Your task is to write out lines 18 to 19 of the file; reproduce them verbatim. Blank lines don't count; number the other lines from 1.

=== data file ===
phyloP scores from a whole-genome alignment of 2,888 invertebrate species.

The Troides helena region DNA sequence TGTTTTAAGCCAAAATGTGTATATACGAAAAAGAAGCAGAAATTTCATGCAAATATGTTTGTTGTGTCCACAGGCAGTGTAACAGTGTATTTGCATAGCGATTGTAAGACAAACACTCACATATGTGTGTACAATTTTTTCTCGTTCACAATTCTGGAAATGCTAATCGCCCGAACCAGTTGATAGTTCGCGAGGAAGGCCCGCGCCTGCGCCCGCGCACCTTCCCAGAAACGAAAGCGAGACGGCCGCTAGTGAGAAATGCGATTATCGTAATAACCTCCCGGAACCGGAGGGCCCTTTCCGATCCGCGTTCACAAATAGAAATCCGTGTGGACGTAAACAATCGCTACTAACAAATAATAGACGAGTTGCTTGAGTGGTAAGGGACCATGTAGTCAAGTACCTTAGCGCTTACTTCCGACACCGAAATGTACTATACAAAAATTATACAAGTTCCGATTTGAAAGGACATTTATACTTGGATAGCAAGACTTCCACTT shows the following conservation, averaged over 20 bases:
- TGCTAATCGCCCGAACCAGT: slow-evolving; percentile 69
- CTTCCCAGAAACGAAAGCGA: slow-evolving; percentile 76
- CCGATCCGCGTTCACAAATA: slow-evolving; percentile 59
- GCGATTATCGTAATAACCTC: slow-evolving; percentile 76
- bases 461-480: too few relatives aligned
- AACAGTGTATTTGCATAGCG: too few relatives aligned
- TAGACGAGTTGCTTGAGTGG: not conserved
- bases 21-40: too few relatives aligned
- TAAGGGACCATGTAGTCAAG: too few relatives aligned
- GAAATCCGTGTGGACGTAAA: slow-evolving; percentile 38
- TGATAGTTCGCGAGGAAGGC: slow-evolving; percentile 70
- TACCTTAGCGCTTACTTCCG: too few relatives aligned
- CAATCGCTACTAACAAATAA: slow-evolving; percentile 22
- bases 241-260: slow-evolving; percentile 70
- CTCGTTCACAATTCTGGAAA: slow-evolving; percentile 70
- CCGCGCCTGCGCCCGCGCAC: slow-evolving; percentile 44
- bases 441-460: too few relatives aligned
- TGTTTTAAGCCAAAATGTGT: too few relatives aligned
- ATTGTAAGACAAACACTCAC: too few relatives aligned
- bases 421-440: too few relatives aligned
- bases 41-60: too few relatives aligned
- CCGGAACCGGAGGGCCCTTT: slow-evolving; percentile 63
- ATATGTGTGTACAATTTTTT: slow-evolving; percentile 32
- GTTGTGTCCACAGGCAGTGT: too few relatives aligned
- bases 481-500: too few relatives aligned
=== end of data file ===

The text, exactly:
- CCGCGCCTGCGCCCGCGCAC: slow-evolving; percentile 44
- bases 441-460: too few relatives aligned